Active versus passive treatment methods
Today, conventional treatments of cancer focus on the abolition of cancer cells through surgery, irradiation or chemotherapy. Unfortunately, these methods cannot differentiate between diseased and healthy cells. This means that with conventional treatment healthy tissue will always be destroyed, leading to side effects. The main problem is that in conventional medicine the patient remains passive and that merely something is being done to her or him.
Immunological cancer therapy has led to a paradigm shift: Cancer is now viewed as a disease of the whole body, not just a local phenomenon. Specific immunological cancer therapy is intended to activate the body’s immune system enabling it to actively battle the disease. In saying that, it is not necessary to destroy each and every tumour cell.
It has been proven that for overall survival as well as for an improved quality of life, an equilibrium between the tumour and the immune system is more important. This is in this context also called progression-free or metastasis-free survival.
Specifically trained immune system against cancer
If the immune system becomes active against the disease it requires specific information about the to be attacked cells. For this purpose we have special information cells (antigen-presenting cells) in our bodies that act like guardians. The most important of which are the dendritic cells. Their task is to take on components of the malignant or infected cells (so-called antigens) and present them with certain immune cells (lymphocytes). With this information the lymphocytes develop into killer cells (effector cells) which structure themselves throughout the body imposing as obstacles that hinder the growth or destroy the malignant or infected cells. A small portion of these lymphocytes develop into memory cells that allow in the long term for appropriate immune response.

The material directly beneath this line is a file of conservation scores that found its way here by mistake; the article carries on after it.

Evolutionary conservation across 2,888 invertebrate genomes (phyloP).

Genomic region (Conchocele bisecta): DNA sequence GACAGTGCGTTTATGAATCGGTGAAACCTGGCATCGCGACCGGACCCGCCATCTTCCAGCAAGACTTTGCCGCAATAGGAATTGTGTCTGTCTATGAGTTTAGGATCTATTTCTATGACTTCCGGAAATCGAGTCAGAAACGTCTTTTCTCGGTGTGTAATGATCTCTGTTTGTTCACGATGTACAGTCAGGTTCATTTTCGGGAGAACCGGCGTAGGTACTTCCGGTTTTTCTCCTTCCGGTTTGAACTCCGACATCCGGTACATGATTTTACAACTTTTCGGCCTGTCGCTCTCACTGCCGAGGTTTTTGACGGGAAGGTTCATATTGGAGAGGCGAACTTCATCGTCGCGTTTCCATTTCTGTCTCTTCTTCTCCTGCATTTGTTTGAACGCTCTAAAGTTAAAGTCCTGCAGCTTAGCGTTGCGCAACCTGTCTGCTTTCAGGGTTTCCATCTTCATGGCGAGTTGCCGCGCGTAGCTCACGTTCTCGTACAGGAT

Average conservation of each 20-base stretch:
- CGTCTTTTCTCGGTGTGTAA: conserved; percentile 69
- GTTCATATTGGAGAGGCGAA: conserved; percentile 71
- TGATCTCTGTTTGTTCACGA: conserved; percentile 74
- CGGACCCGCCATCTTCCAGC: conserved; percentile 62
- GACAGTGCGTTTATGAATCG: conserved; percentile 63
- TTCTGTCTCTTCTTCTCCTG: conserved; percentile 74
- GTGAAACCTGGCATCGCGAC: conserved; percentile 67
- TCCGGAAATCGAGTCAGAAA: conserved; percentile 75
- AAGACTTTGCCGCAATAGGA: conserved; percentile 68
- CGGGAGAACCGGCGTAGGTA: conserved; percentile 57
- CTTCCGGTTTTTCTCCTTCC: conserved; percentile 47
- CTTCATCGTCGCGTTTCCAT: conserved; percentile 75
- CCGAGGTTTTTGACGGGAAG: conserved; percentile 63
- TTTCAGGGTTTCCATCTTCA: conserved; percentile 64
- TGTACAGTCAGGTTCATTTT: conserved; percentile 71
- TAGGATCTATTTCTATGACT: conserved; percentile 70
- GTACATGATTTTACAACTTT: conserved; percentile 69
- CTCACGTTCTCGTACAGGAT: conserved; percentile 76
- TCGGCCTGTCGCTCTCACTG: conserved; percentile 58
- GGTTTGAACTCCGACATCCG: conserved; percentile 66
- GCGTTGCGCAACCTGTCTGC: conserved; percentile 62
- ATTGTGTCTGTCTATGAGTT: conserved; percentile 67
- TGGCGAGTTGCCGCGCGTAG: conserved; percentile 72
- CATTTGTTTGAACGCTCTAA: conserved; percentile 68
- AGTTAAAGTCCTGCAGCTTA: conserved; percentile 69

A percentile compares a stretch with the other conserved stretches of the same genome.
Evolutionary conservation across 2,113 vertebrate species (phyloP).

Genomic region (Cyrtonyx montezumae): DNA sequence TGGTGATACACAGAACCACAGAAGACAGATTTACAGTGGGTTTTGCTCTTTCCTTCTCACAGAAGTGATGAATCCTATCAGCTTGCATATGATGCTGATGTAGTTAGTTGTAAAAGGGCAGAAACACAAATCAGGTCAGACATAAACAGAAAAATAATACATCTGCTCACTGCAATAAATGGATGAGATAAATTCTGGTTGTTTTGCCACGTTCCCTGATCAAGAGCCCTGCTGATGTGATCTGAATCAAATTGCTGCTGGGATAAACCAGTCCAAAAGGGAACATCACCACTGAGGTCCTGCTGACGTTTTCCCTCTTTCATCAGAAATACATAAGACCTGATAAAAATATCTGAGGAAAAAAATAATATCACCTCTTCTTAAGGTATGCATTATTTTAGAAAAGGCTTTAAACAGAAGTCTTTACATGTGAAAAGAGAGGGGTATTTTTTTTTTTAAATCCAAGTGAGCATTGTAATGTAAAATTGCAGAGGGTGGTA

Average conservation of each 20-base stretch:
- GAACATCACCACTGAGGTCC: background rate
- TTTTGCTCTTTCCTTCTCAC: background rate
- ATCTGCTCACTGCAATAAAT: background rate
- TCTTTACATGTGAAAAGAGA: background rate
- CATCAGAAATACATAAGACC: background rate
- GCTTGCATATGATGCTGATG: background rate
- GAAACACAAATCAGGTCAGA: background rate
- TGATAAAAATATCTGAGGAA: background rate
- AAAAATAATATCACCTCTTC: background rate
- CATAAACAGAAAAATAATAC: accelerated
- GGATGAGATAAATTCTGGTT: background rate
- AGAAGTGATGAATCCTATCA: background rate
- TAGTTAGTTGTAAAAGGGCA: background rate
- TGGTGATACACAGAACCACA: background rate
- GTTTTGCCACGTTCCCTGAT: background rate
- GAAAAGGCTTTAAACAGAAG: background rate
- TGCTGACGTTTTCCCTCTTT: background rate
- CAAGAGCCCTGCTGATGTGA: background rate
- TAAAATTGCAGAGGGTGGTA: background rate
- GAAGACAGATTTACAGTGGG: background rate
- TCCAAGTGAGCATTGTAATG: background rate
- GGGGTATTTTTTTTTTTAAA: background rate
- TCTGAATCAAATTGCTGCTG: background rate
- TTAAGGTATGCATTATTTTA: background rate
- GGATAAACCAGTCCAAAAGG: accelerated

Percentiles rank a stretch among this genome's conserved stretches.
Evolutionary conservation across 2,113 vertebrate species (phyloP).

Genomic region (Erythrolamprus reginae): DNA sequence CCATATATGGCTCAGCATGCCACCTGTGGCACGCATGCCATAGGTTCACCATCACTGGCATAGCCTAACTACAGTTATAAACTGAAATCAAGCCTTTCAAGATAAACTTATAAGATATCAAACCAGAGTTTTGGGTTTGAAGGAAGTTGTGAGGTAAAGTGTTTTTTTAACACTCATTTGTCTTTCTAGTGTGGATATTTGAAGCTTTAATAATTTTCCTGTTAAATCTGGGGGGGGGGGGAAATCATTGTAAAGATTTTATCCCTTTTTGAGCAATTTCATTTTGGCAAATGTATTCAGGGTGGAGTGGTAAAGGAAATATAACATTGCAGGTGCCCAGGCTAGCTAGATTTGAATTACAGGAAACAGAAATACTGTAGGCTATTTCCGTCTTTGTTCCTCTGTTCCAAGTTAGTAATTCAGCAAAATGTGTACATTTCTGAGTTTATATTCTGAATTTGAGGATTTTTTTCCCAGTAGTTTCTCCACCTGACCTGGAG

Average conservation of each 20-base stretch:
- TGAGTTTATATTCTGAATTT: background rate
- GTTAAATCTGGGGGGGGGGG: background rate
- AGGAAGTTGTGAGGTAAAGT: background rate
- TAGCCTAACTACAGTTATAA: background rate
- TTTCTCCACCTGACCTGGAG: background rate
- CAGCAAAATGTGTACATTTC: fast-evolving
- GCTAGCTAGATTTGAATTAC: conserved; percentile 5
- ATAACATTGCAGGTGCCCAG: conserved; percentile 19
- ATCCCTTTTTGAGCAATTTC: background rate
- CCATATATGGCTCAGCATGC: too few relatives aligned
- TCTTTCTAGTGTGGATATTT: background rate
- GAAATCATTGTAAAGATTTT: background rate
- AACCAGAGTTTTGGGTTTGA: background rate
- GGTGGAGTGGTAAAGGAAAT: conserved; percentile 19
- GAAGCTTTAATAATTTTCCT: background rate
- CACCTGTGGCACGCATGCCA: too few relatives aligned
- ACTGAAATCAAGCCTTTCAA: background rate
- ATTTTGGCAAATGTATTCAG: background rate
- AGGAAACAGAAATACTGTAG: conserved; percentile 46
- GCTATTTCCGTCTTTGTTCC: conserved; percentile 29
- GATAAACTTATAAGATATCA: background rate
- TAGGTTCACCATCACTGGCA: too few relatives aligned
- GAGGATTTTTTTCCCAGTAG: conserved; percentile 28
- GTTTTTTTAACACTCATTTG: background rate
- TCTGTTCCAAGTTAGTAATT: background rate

The specific information is therefore a prerequisite for the immune systems fight against tumour cells. Only through ”antigen-presentation” can the lymphocytes recognise and destroy the tumour cells and also maintain a long-term defence against them.
Optimal time for treatment
It is best to start the so-called ”R0 resection” treatment immediately after the complete removal of the tumour. During the operation, a portion of the removed tumour tissue should be used for the specific immunotherapy and immediately sent directly to the appropriate specialist laboratory. Our immunotherapy is usually possible at any stage during the course of the disease. The earlier therapy begins, the better the chances of success. Especially with regard to the prevention of relapses (recurrences).